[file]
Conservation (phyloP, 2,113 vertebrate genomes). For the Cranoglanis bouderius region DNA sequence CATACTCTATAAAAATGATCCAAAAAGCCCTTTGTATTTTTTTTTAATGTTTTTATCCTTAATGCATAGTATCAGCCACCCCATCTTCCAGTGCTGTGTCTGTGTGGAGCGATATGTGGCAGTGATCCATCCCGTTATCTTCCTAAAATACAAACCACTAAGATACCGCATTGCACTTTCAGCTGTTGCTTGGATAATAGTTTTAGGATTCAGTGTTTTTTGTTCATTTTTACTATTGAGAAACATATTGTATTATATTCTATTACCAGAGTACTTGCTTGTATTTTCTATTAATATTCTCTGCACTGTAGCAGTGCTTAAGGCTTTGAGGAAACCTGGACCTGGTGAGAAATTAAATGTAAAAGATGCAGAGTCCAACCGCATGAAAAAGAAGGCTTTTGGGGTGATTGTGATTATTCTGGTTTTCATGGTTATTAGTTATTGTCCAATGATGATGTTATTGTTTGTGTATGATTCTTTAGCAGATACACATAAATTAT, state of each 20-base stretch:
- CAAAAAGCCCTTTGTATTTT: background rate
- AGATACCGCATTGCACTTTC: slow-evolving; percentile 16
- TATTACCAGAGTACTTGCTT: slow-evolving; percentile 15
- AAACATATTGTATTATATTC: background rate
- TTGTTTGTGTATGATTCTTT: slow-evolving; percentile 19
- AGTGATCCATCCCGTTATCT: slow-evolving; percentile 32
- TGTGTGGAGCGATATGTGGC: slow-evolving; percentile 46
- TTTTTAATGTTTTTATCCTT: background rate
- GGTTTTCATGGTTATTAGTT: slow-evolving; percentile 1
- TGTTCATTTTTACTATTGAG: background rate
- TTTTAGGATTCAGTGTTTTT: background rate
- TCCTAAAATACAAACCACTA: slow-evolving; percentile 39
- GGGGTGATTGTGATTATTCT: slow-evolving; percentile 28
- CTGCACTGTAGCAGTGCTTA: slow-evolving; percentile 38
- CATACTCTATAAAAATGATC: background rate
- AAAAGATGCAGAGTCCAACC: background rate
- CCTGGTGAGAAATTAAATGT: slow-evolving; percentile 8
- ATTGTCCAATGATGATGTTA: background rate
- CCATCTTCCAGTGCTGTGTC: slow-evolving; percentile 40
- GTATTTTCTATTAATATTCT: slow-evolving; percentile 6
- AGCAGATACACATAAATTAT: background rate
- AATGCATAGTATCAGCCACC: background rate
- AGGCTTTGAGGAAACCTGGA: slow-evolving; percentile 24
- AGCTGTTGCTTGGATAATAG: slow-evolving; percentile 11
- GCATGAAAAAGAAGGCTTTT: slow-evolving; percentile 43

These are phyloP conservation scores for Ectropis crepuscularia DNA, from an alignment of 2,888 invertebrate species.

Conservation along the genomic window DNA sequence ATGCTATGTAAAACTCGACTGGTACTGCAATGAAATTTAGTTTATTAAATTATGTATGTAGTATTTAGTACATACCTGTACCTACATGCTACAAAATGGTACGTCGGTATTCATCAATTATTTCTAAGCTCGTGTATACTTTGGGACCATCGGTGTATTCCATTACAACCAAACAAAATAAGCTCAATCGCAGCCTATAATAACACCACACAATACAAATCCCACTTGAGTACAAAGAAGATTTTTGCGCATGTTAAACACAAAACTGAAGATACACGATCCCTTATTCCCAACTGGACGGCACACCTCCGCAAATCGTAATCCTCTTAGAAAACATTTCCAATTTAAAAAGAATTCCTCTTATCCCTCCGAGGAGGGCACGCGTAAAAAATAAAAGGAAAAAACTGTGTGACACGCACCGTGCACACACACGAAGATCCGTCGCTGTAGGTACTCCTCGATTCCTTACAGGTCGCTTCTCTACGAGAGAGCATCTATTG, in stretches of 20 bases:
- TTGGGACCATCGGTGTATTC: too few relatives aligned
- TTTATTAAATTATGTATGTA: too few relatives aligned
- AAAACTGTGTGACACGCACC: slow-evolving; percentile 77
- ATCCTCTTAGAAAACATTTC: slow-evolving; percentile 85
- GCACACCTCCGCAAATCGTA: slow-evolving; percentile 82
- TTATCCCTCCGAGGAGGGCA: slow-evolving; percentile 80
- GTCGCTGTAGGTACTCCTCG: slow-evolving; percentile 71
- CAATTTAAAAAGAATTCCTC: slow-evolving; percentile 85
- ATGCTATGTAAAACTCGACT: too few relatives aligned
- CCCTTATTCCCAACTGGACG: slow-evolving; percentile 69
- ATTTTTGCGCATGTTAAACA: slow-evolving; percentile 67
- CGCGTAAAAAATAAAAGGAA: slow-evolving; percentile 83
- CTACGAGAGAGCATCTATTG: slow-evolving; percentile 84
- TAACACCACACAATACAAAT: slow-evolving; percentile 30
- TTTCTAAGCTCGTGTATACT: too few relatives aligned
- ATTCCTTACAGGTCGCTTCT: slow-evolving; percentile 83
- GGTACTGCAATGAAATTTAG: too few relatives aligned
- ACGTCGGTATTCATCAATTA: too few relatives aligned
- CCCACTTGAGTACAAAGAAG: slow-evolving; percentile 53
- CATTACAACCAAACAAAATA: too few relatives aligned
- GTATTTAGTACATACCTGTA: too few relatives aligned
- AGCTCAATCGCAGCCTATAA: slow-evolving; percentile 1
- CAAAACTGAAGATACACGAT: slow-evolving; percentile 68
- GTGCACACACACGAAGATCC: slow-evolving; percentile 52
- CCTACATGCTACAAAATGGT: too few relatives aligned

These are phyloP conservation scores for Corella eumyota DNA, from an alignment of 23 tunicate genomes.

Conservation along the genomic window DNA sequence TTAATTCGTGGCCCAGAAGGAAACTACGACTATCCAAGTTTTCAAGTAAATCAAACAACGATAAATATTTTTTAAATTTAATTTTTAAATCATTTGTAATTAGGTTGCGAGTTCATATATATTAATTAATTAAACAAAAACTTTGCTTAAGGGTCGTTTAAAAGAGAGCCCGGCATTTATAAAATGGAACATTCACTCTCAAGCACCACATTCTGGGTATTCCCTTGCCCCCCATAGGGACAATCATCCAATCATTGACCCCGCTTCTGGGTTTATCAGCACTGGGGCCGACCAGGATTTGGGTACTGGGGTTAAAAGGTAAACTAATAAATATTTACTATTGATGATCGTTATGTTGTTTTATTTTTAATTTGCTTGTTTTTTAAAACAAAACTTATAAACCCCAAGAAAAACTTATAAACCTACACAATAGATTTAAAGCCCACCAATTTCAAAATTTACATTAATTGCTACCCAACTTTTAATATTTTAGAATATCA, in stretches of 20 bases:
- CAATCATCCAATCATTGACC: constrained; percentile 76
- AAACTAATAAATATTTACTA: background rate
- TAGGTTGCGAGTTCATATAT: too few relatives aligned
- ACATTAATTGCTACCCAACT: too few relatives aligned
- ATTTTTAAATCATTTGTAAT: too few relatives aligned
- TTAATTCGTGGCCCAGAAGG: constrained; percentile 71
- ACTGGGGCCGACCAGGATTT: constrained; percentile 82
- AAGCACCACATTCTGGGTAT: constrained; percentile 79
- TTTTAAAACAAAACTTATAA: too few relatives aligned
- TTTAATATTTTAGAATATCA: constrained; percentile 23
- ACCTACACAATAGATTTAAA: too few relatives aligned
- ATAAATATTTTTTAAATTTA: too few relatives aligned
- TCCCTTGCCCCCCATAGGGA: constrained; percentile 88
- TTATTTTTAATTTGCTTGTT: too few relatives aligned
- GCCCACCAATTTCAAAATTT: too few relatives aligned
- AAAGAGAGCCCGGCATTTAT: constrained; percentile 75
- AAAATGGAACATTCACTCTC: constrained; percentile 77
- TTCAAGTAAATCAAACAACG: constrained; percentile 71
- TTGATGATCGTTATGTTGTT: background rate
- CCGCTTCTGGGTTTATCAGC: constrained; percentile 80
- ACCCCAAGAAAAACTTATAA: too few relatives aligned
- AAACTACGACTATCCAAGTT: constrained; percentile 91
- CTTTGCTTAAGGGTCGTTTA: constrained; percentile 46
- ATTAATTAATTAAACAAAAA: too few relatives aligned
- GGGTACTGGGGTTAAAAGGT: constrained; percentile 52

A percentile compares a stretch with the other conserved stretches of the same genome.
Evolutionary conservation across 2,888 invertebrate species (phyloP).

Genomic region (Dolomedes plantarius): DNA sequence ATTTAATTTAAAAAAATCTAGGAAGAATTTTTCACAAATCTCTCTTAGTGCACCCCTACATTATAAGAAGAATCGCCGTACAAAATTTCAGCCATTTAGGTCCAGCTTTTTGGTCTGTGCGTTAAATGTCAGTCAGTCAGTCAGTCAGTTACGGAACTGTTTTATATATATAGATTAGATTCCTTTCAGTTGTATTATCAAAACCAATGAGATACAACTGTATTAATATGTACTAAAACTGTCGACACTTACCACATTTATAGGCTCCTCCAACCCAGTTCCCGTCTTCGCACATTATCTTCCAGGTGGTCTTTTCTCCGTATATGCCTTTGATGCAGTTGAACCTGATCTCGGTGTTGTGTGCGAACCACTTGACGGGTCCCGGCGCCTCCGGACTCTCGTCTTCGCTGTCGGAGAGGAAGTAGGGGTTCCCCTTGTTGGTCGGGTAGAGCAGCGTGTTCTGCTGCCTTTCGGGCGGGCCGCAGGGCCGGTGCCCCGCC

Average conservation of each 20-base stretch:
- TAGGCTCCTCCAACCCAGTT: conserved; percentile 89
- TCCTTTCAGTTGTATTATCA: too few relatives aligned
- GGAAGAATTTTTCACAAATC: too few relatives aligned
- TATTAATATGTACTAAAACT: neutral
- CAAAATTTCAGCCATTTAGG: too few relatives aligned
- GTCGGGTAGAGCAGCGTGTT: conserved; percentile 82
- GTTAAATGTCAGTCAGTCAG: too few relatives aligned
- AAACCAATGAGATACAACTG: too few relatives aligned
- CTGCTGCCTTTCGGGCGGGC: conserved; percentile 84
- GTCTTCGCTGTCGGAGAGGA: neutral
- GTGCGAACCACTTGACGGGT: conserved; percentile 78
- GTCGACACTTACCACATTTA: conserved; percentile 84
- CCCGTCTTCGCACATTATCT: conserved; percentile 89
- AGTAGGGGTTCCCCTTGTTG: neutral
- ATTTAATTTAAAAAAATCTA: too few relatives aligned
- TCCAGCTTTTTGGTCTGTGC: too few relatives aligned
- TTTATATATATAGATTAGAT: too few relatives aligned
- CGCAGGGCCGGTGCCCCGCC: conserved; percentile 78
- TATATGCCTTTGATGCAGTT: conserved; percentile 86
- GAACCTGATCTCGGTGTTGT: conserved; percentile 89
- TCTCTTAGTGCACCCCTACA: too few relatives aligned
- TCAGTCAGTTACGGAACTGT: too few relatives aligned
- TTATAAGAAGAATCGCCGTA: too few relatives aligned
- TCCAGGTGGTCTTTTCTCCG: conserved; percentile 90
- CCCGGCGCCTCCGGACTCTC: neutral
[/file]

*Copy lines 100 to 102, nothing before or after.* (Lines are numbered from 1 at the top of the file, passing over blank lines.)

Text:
- TCCAGCTTTTTGGTCTGTGC: too few relatives aligned
- TTTATATATATAGATTAGAT: too few relatives aligned
- CGCAGGGCCGGTGCCCCGCC: conserved; percentile 78